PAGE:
I should have guessed my viewing of That Sugar Film was doomed from the start.
First I succumbed to the allure of a 99-cent rental from iTunes, even though I was not that interested in the film, and have a number of other prominent documentaries I need to watch before I close off my rankings.
Then I kept pushing it back and pushing it back until yesterday, when it was set to expire within 40 hours, and my only chance to watch it would be in the window of time between the end of my meeting and the start of my midnight showing of Star Wars: The Force Awakens.
I was looking at something theatrical for that time slot, but I've been getting out to the theater a ton lately, and the only movie I really wanted to see -- Mississippi Grind -- started too late (9:40) for me to be sure I'd be able to get over to a different theater in time for the start of Star Wars. (We'll be getting a ton of new releases on Boxing Day, but for now there's pretty much of a drought -- especially with movies trying to avoid coming out around the same time as Star Wars.)
So I reluctantly brought my laptop along with me and spent that downtime in a Starbucks, where That Sugar Film would reluctantly be my appetizer for the main meal. Appropriate, at least, in that it was about food. Appropriate also in that I had just bought a bag of M&M's, a bag of Hershey's Miniatures, and two white Reese's Peanut Butter cups to accompany my bag of gummy snakes, which were all designed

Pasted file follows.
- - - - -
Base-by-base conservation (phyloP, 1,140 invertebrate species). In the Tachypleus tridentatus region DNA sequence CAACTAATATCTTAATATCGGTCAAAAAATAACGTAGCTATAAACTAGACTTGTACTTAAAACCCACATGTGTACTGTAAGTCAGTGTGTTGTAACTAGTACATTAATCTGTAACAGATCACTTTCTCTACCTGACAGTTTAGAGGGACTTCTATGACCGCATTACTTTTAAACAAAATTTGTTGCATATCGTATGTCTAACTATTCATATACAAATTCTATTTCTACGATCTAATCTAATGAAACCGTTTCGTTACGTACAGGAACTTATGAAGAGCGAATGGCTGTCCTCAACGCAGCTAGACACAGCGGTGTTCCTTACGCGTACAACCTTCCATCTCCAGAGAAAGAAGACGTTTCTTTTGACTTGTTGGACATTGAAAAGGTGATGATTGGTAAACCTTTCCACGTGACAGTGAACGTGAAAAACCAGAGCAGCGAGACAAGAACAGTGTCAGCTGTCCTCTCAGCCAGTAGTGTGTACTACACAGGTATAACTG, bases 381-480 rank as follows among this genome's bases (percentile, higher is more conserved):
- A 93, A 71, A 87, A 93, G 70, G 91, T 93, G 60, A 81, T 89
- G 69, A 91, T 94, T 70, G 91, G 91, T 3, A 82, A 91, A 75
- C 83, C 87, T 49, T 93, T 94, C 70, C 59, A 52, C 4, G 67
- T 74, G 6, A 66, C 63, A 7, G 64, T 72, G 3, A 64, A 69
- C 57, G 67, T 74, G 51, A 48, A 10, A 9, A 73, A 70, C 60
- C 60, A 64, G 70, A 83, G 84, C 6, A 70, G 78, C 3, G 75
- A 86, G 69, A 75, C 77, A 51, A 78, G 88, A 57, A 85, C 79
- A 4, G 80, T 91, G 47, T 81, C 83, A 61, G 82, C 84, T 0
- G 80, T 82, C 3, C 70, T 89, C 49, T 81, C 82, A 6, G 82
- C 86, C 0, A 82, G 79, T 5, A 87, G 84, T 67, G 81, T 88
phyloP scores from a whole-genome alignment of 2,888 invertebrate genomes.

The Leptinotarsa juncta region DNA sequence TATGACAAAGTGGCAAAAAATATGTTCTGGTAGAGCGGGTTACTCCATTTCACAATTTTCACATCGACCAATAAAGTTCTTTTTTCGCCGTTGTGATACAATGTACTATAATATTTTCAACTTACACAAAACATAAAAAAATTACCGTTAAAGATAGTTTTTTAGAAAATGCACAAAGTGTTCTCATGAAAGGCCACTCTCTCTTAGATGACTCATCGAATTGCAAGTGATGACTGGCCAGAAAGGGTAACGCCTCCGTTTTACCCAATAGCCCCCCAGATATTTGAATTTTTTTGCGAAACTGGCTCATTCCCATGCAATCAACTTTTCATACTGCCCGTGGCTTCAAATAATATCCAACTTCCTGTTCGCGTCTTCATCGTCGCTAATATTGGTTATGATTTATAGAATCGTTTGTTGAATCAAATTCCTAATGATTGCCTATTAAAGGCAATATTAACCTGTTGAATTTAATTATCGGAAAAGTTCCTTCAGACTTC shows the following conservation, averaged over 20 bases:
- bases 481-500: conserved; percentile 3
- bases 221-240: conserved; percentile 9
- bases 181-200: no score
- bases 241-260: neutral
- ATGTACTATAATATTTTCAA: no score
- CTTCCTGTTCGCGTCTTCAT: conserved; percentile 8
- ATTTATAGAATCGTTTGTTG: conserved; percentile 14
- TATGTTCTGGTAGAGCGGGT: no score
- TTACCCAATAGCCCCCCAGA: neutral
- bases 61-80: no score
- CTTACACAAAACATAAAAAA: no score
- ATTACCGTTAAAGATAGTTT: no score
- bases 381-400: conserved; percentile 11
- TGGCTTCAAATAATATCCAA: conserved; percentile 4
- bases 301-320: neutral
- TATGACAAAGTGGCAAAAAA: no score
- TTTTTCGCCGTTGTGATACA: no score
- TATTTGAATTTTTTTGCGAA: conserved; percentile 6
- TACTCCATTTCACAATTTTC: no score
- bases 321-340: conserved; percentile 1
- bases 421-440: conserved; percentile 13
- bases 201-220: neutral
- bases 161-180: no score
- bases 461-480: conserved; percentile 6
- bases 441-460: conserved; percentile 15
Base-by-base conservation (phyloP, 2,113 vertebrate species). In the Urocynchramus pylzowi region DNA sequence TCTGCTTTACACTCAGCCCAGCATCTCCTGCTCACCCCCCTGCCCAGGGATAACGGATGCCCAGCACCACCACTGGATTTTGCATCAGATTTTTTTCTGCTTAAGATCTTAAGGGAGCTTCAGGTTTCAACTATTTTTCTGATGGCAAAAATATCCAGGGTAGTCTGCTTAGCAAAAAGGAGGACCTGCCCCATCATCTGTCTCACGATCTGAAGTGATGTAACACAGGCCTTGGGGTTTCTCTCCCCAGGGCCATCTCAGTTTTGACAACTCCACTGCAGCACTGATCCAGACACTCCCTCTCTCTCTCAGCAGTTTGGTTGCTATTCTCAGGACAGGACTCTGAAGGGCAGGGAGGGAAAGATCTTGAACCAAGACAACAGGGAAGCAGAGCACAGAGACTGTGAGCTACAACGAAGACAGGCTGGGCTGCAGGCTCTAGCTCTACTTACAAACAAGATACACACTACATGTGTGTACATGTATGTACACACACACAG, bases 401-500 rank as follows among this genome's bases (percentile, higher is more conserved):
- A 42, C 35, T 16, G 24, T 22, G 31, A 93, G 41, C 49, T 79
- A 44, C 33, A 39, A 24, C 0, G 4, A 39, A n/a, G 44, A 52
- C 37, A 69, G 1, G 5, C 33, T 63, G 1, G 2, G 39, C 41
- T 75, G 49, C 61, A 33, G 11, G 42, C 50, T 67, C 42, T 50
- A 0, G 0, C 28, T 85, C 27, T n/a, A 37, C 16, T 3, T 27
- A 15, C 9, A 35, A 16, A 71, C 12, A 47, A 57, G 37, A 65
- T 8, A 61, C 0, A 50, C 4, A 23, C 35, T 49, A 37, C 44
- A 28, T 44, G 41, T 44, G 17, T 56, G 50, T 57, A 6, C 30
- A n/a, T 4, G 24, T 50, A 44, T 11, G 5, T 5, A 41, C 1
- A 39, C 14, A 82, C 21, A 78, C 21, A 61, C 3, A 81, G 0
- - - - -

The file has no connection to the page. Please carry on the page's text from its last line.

At the time I started, it was just after 9, and I should have had plenty of time to finish a 100-minute movie before I had to leave for the theater. Except that I was hit by an almost immediate Sugar crash.
Extremely annoyingly, the movie started buffering. Which makes absolutely no sense, because it was not streaming.
So it was really "buffering," I guess, not actually buffering.
One of the great benefits of iTunes is supposed to be that once you've downloaded the movie, you can watch it anywhere without interruption. That file exists completely on your hard drive, and it should not be the least affected by ephemeral environmental factors like a poor wi-fi signal.
Yet here I was, watching the movie pause, then go on fast forward for 30 seconds to catch up, then have its video out of synch with its audio, then just come to a complete standstill.
If this had happened once, it would have been a glitch. When it happened the twelfth time, or thereabouts, and after two reboots of the PC as well, I basically had to give up. With more than an hour still remaining in the movie -- an hour I will struggle to squeeze in before the rental expires tonight around 9 p.m. And even if I do find the time on approximately four hours of sleep, there's nothing to say that these shenanigans won't repeat themselves.
It may just be this one file having an issue, and the other four movies I have downloaded from iTunes may not be similarly afflicted. But you better bet I wasn't ready to test one of the others, as that would start that movie's 24-hour expiration clock ticking.
Before I go writing a letter of complaint to Apple, I must acknowledge two things:
1) I am at least five, and probably more like ten, versions behind on my iTunes. This is because half the time I upgrade to the latest version, it seems to wipe out my library and I have to restore it from a backup. Easier now just not to upgrade.
2) My PC is, sadly, getting long in the tooth. Just lately it has started to show increasingly erratic behavior. It turns five years old in May.
So is this the beginning of the end for my PC? Certainly, the ability to play movies on iTunes is not an essential feature -- not the kind of thing that would total it, anyway. But this time of year, especially with four other movies already downloaded, I do feel like I rely pretty heavily on it. And I'm certainly not buying a new PC any time between now and January 14th.
So here's hoping That Sugar Film was just That Faulty File. And not my PC slipping into a permanent diabetic coma.